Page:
An MBA the Jesuit way
As dean of Loyola University Maryland's Sellinger School of Business and Management, I find the recent attention paid to the role of ethics in business education, and the hiring of deans noted for their emphasis on ethical business practices at Harvard, Kellogg, and other leading business schools, very encouraging. Still, I fear that this apparently sudden realization that the standard approach to business--and business education--is crying out for change will not be addressed nearly as comprehensively as it should be.
What business schools need is a great deal more than a few added classes and professional oaths. They need a fundamental transformation in the way they approach their role in, and responsibility to, society.
Of course, business schools should be preparing men and women to plan expansions, evaluate merger opportunities, weather economic crises, and manage budgetary constraints. Those skills are givens, and any business school worth its salt should expect its students to graduate with these fundamental abilities learned, and mastered to become truly adept in these areas.
But the real role of the business school, and specifically of MBA programs, should be something a bit harder to quantify. Our true mission should center on preparing already-talented business people to become exceptional leaders--individuals who blend hard skills with a long-term perspective, an unwavering commitment to ethics and social responsibility, and a sense of responsibility to their communities, both local and global.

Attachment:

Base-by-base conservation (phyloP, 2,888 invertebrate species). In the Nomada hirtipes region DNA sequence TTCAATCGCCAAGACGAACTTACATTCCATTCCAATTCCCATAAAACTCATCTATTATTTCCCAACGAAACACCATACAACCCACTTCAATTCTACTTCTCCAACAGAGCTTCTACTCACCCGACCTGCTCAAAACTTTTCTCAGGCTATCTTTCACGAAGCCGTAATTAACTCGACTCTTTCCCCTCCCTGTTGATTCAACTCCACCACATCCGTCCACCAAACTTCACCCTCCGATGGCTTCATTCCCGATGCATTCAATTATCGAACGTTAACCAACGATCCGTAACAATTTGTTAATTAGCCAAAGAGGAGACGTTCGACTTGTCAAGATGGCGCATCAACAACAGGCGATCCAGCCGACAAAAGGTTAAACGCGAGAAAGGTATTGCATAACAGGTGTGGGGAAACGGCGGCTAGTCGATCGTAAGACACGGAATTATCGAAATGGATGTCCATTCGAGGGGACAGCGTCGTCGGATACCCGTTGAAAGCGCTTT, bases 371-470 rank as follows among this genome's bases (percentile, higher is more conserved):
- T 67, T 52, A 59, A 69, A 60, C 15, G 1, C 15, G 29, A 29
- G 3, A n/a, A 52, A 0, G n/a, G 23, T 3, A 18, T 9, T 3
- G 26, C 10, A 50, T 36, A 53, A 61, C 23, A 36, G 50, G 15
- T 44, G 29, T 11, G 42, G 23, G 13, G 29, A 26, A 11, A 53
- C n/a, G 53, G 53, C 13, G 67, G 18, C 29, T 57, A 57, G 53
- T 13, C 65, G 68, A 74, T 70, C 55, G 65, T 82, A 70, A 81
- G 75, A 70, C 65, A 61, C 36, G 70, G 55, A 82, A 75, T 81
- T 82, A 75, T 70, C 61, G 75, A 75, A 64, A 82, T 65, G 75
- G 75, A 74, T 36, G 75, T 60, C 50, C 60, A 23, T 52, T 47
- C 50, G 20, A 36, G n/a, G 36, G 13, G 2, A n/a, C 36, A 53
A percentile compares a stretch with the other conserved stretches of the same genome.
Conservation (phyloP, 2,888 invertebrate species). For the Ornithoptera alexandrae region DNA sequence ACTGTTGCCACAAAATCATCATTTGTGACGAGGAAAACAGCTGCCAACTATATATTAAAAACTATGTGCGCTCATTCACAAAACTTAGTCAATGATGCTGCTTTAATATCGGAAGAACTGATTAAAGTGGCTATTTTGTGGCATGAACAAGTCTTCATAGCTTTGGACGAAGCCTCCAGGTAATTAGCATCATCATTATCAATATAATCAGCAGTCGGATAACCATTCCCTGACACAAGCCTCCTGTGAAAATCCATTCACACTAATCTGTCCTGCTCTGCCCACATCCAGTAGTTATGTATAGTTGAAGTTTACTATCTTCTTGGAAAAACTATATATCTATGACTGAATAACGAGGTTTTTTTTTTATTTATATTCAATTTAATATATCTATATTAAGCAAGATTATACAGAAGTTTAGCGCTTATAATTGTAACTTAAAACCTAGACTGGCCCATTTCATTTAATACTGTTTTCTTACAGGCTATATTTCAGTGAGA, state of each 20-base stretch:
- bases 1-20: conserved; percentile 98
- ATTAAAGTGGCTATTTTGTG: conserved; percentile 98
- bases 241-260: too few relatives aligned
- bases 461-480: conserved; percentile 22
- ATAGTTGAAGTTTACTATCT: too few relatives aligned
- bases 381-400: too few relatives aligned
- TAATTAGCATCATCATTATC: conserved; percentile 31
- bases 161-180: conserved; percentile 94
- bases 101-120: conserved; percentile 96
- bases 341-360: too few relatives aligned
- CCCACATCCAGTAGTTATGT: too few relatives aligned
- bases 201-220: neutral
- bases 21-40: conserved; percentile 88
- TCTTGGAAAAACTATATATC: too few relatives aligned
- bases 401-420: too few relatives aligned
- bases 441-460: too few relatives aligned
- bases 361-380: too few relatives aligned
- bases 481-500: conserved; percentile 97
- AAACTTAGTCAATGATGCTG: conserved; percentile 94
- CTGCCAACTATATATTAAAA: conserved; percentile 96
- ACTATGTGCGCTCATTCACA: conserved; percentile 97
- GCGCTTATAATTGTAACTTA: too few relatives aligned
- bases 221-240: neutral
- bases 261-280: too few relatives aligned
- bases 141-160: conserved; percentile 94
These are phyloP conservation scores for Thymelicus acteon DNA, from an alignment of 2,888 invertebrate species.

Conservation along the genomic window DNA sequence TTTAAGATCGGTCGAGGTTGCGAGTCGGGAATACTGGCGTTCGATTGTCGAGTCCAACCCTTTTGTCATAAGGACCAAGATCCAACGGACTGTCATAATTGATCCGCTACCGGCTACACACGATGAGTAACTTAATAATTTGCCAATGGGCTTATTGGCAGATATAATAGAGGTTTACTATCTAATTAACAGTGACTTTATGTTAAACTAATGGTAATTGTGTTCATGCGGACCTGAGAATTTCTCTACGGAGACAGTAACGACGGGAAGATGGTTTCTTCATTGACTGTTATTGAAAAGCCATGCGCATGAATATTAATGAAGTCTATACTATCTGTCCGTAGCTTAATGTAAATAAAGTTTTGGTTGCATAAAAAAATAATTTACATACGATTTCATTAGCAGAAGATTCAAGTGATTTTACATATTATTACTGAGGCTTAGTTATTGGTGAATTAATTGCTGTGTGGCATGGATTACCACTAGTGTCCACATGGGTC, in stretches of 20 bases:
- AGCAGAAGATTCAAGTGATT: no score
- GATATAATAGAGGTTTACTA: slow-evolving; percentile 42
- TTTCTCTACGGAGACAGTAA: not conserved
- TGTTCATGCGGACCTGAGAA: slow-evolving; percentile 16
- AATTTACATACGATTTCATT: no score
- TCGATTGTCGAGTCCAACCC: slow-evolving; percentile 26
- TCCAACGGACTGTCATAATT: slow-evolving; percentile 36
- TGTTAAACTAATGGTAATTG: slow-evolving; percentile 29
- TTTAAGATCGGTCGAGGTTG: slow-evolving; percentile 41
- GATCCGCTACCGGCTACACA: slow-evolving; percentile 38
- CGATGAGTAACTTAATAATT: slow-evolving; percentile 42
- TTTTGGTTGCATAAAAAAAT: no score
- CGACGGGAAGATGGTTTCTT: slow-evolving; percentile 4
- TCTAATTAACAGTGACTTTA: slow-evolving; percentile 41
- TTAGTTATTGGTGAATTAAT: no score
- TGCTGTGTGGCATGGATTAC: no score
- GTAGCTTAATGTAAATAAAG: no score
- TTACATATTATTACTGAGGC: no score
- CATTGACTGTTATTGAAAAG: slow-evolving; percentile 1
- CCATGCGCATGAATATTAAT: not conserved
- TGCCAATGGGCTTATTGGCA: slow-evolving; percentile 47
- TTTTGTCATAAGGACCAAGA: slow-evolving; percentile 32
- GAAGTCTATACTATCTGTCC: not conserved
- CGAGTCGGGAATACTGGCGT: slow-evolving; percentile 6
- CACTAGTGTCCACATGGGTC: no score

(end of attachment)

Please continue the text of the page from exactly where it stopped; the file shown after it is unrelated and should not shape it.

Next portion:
Fortunately, models for this approach exist already, and have been operating this way for decades. Loyola's Sellinger School and its fellow Jesuit business schools have long relied on the principles of introspection and reflection to drive our curricula. Our commitment to ethics isn't isolated to specific classes; it permeates our entire program. We teach our students, from the very beginning, that a leader's code of personal and professional principles is his or her most powerful and enduring tool.
In our finance courses, it is not enough to discuss strategies to increase shareholder value. Instead, we ask ourselves how our financial decisions affect all stakeholders, including our employees and the residents of the communities in which we do business. In business strategy courses, we explore how leaders balance the demands of the market with the demands of their internal constituents. We teach our students to approach business decisions in a holistic manner, considering all of the implications and consequences of their choices. In this way, our students develop confidence in their abilities to make sound, ethical, and yes, profitable, decisions.
This approach can serve as a model for other business schools eager to deepen their commitment to ethics. Create environments where students aren't afraid to discuss faith, social justice, and the impact their decisions have on other people. Encourage students to establish bonds with their classmates, building strong networks of professionals who debate issues openly and influence each other to do the right thing.
The concept of an MBA Oath, a professional vow to abide by laws and to act with integrity, is admirable and potentially exciting. But the fact of the matter is that without foundational change in the substance of business education, MBA graduates will end up swearing allegiance to a principle they lack the tools to live out fully.
A re-envisioning of the MBA educational experience on the other hand, and its resulting impact on the character of our business leaders, will establish in the greater society a new and inspiring idea of what it means to hold an MBA.
One day, an MBA will convey so much more than business acumen--It will automatically identify its holder as a leader and a person of profound integrity. Just the kind of leaders our global economy needs as it rebounds from the trials of the past few years.
June 4, 2010; 11:50 AM ET
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Posted by: blasmaic | June 4, 2010 6:35 PM
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